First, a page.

An Empirical Study on the Application of Lead-Acid Batteries to ESSs and Performance Improvement Methods
An Empirical Study on the Application of Lead-Acid Batteries to ESSs and Performance Improvement Methods
Journal of Power Electronics. 2015. Sep, 15(5): 1295-1304
Copyright © 2015, The Korean Institute Of Power Electronics
  • Received : July 29, 2014
  • Accepted : February 26, 2015
  • Published : September 20, 2015
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About the Authors
Hyun-Chul, Jung
Department of Control and Instrumentation Engineering, Korea University, Seoul, Korea
Hoon, Heo
Department of Control and Instrumentation Engineering, Korea University, Seoul, Korea

In this paper, an approach to extend the life of lead-acid batteries through the elimination of sulfation with “rest time” using the pulse current of a conventional DPV (Differential Pulse Voltammetry) method is discussed. A new rest time without “0” current in “saw-tooth” pattern pulses is proposed to overcome the “0” current (blackout period), which is a shortcoming of DPV. This will enable the proposed method to be used in the loaded state. In the proposed approach, ESSs (Energy Storage Systems) were discharged for 5 h twice per day for 6 months on weekdays. To observe the changes in the lifespan of the systems, for the same period, the changes in the impedances of lead-acid batteries which were being charged e without charging and discharging were measure and compared. This study is focused on determining the effectiveness of lead-acid batteries as ESSs.
In recent years, there have been many blackouts during summer periods due to lower power reserve margins. These blackouts have the potential to be a major socio-economic issue. Various solutions have been implemented to prevent these blackouts. These range from improving the power-generation infrastructure on the supply side to reducing the power consumption during peak hours on the consumer side.
According to Korean energy-consumption patterns, the average diurnal rate of change in power consumption has reached approximately 57%. To compensate for this gap in peak demand, the country relies on power generation using imported raw materials (LPG and oil), which are expensive. In other words, to satisfy the corresponding load fluctuation of 57%, excluding the nuclear base load, costly raw materials are required in order to meet the power generation capacity [1] . In many countries, this fluctuation often leads to the introduction of tariffs that are based on the time of use.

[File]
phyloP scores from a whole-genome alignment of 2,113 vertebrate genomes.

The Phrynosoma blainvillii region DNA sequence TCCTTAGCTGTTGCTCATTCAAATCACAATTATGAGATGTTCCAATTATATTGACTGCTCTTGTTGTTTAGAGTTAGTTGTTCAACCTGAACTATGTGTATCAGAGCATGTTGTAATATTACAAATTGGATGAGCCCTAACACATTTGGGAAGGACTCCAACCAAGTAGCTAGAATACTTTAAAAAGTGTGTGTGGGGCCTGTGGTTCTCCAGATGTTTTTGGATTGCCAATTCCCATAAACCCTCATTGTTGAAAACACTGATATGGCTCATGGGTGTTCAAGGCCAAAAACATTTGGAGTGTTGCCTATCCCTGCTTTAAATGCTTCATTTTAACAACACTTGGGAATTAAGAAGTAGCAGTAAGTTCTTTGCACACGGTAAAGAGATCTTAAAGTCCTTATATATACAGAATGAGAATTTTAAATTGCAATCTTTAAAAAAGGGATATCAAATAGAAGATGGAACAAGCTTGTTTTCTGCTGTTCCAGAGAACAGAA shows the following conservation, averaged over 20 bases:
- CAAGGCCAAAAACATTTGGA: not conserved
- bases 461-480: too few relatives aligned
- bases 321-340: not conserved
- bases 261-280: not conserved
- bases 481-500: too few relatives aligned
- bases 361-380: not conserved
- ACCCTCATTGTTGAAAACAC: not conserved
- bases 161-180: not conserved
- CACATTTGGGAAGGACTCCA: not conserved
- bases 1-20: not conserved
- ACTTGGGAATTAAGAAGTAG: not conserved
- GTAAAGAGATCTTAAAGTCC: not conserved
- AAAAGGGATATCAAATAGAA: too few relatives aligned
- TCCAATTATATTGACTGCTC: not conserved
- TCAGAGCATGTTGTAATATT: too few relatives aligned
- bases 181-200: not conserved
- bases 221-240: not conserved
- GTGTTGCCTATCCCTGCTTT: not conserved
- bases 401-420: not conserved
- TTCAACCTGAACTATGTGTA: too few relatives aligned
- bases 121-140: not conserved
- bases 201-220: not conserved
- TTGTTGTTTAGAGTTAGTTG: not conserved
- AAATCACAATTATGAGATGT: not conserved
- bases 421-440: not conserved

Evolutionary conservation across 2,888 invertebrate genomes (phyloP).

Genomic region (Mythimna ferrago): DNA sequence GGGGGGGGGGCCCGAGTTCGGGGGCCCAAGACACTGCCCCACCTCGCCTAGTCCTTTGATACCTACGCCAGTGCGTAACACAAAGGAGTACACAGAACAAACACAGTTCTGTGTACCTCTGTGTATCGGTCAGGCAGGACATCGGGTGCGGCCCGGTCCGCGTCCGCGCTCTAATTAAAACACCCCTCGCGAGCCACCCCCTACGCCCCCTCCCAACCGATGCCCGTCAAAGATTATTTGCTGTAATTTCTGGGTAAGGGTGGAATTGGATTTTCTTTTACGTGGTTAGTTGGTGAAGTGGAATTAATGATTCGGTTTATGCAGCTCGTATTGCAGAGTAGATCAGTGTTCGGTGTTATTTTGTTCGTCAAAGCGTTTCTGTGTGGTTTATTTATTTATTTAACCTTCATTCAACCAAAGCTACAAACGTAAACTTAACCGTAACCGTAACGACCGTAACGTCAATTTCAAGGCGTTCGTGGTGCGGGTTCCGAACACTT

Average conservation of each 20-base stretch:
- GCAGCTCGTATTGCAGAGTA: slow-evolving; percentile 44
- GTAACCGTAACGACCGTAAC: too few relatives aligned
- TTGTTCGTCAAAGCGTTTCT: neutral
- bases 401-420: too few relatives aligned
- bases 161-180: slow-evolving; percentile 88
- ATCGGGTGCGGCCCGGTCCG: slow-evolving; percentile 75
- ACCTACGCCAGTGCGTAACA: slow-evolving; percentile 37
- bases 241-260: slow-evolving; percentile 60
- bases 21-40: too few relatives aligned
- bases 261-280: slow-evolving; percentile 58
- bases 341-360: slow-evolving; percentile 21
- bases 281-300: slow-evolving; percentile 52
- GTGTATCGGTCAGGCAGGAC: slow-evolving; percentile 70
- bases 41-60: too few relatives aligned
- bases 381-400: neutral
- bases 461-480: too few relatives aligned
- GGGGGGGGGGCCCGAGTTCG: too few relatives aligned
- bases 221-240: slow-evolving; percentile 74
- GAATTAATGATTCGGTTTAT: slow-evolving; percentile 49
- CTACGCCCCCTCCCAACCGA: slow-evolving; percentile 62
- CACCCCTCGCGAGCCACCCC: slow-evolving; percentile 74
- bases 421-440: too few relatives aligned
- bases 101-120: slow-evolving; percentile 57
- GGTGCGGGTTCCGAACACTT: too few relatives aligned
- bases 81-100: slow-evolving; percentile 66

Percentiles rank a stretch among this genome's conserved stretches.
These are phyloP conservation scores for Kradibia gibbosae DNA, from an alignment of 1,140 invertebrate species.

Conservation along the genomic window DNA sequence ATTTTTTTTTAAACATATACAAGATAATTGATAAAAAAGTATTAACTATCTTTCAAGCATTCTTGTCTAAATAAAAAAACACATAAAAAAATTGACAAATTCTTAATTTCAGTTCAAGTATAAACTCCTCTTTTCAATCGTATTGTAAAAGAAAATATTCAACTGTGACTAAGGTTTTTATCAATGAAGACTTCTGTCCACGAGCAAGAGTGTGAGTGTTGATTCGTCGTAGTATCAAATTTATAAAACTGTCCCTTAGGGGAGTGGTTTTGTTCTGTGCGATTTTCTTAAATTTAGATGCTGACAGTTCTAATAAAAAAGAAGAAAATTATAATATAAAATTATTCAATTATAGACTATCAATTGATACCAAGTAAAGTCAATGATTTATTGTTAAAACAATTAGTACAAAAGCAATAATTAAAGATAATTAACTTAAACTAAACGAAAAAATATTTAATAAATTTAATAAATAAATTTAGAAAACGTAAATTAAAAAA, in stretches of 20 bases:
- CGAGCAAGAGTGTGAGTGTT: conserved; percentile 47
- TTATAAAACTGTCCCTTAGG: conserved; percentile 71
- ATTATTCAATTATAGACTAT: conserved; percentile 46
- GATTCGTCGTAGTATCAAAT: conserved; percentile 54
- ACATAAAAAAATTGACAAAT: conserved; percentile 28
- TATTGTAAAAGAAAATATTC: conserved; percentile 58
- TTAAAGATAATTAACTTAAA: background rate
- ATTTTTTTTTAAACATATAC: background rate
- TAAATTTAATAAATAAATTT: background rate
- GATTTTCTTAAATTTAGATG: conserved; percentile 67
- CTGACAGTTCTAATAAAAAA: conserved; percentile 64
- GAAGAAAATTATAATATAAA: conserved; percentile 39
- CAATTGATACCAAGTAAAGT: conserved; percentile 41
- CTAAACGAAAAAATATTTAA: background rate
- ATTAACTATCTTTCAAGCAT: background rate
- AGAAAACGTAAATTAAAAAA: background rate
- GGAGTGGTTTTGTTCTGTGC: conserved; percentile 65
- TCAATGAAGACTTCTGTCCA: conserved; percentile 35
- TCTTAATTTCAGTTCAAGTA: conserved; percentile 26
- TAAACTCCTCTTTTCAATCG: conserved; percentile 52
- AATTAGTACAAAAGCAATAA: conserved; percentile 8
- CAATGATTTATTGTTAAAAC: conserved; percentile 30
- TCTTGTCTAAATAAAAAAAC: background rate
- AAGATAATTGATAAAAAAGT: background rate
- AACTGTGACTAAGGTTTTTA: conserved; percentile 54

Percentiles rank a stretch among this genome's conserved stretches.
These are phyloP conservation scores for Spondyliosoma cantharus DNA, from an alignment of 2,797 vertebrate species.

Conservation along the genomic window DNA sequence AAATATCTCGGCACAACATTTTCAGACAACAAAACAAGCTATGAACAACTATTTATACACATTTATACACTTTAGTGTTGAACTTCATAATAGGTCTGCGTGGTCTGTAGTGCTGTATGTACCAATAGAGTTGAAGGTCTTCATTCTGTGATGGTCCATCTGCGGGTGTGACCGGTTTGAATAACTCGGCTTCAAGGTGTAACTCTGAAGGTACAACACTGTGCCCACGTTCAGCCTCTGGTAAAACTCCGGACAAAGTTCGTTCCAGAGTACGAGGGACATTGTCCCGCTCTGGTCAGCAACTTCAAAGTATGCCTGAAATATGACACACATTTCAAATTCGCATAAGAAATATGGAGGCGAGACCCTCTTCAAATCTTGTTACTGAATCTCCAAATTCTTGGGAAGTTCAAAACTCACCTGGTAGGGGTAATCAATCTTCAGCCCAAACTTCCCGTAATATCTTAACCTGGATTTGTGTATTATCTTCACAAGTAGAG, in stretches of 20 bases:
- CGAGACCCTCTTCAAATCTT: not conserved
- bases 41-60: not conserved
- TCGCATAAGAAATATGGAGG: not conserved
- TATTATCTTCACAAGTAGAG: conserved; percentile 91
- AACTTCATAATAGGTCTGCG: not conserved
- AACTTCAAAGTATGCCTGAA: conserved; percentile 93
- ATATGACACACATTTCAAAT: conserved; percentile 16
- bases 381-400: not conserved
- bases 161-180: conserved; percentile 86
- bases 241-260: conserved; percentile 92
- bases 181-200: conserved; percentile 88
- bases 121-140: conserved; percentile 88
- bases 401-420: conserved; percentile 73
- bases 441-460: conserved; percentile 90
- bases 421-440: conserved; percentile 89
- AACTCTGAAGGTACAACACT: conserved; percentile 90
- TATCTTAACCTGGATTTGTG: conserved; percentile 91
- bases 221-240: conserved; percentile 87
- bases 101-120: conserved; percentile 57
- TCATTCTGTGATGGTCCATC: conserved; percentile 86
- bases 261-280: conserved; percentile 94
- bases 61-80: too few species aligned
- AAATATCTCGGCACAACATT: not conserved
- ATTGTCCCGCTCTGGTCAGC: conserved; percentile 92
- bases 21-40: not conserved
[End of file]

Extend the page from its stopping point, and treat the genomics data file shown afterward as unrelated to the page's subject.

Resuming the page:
The solid red line in Fig. 1 illustrates the national power usage at different times of the day. The dotted red line shows the maximum capacity with a power generation of 87 GW. The grid is observed to be vulnerable to blackouts if a marginal reserve rate of less than 5% is maintained during the summer season. The use of ESSs (Energy Storage Systems) to store energy in batteries during the daytime, after which it is discharged during peak hours, would guarantee a sufficient energy reserve rate, leading to economic sustainability, as shown by the blue dotted line.
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Maximum domestic power supply and reserve rate with ESS effect.
Recently, the IT infrastructure in various industries such as telecommunications companies, banks, IDCs (Internet Data Centers), industrial complexes, and even government offices have installed large numbers of lead-acid batteries for use as emergency backup batteries to ensure system reliability. When compared to lithium batteries, lead-acid batteries are more economical in terms of their durability and safety.
When these pre-installed batteries are applied as ESSs, a significant advantage is expected without the need for any additional investment. However, when lead-acid batteries are used as ESSs, the frequent charge and discharge cycles will result in a significant decline in the lifespan of the batteries [2] , [3] . In this paper, an enhanced method to improve the performance of lead-acid batteries is proposed and its practical implementation is discussed.